A global recession could be set in motion by the conflict in the Middle East as the humanitarian crisis compounds the challenges facing an already precarious world economy, two of Wall Street’s biggest names have warned.
The downbeat comments come as the City braces for another gloomy update on the UK economy, with the Office for National Statistics due to provide an update on how it fared during the third quarter on Friday.
After barely growing during 2023, the UK economy is again expected to be almost at a standstill, according to estimates by City economists. There are also new downbeat figures on the housing market, with UK mortgage lending predicted to show decade-low growth during 2023 and 2024.
In terms of the global economy, Larry Fink, chief executive of the world’s largest asset manager, BlackRock, said a combination of the Hamas atrocities of 7 October, Israel’s resultant attack on Gaza and Russia’s invasion of Ukraine last year had pushed the world “almost to a whole new future”.
In an interview with the Sunday Times, Fink said: “Geopolitical risk is a major component in shaping all our lives. We are having rising fear throughout the world, and less hope. Rising fear creates a withdrawal from consumption or spending more. So fear creates recessions in the long run, and if we continue to have rising fear, the probability of a European recession grows and the probability of a US recession grows.”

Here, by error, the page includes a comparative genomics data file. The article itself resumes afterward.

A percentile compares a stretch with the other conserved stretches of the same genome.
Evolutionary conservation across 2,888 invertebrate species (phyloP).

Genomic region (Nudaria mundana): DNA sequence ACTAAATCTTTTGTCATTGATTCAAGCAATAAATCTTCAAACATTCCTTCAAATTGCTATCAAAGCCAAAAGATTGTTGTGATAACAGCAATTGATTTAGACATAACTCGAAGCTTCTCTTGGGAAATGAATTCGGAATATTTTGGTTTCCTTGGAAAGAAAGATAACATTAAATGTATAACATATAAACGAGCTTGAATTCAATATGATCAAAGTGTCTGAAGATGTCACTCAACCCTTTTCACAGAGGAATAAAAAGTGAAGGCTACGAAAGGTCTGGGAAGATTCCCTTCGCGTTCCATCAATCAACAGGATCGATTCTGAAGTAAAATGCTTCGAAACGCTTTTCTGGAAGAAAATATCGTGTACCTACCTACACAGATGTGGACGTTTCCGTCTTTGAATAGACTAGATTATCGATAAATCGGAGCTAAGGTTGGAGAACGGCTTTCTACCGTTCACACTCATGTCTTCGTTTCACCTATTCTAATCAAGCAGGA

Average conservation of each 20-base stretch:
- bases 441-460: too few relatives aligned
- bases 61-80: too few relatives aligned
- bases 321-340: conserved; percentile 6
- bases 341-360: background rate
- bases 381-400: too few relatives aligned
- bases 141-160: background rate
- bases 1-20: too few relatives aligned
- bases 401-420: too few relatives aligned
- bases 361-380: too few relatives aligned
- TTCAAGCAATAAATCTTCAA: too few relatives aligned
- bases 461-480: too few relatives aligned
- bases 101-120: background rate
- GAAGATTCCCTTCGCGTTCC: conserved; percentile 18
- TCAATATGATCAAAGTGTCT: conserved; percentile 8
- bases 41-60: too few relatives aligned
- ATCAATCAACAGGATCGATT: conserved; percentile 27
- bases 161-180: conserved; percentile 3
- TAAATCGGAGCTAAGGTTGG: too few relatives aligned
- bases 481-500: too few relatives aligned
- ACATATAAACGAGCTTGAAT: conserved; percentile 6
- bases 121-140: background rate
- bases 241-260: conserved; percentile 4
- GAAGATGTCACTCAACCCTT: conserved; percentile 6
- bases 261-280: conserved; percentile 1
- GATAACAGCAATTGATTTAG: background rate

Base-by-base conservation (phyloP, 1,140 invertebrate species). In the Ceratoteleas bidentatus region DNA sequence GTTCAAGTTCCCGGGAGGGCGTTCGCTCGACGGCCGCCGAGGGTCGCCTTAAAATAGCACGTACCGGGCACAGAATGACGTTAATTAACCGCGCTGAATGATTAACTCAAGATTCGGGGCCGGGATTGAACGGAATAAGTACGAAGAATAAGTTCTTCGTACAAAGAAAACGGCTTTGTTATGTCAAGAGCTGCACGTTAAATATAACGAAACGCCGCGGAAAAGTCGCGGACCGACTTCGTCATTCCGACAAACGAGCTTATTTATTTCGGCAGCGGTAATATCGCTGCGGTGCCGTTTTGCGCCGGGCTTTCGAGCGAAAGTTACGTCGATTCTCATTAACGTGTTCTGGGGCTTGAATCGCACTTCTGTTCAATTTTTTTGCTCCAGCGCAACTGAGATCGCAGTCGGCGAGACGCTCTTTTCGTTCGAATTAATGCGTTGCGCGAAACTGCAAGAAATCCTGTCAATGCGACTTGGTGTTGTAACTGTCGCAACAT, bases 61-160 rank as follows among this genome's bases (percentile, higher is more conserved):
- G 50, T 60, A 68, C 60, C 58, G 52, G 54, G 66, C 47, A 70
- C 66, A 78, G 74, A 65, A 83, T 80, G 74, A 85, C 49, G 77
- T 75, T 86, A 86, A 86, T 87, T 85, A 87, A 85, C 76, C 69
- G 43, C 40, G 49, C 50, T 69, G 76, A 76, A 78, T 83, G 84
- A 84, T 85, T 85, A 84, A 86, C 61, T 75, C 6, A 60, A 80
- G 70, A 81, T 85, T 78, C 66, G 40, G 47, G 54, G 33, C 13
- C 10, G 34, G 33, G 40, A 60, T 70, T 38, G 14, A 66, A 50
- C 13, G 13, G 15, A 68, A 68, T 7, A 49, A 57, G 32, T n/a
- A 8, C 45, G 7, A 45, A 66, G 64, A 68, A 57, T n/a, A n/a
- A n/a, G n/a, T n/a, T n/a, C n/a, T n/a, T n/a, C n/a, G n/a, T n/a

Jamie Dimon, the chair of America’s biggest bank, JP Morgan, also told the same newspaper that the combination of Israel’s war on Hamas and Russia’s invasion of Ukraine – were “quite scary and unpredictable”.
“What’s happening on the geopolitical front right now is the most important thing for the future of the world – freedom, democracy, food, energy, immigration,” he said.
The comments come three weeks after similar apocalyptic remarks from Dimon, who is one of the world’s best known financiers. Last month, he warned that it was “the most dangerous time the world has seen in decades”, with the escalating conflict potentially having “far-reaching impacts” on energy prices, food costs, international trade and diplomatic ties.
The negative Wall Street sentiment concerning the global economy is also being echoed elsewhere. Last week, the Economist published a leader article entitled: “The world economy is defying gravity. That cannot last.”
One of the reasons the conflict between Israel and Hamas is seen as posing a global economic threat is the world’s reliance on the region’s oil, which accounts for a third of the market. Economists often fear that spikes in the oil price can trigger global recessions.
The economy’s weak performance means the threat of recession is already hanging over the UK. Last week, the Bank of England said in its monetary policy report: “UK GDP is expected to have been flat in 2023 Q3, weaker than projected in the [Bank’s] August report. Some business surveys are pointing to a slight contraction of output in Q4 but others are less pessimistic. GDP is expected to grow by 0.1% in Q4, also weaker than projected previously.”
Meanwhile, UK mortgage lending is expected to record decade-low growth in 2023 and 2024, the EY ITEM Club is predicting. The economic forecaster expects mortgage loans in 2023 to rise by 1.5% net in 2023 – and 2% net in 2024 – representing the lowest growth over a two-year period in a decade. It blamed the sluggish market on high mortgage rates, subdued economic growth and weakening housing market sentiment.
Anna Anthony, EY’s UK financial services managing partner, said the UK is “still on track to avoid recession this year” but the economic environment remains challenging. “Significant cost-of-living pressures continue to affect households’ ability to spend, and an increasing number are finding it difficult to keep up with loan repayments.”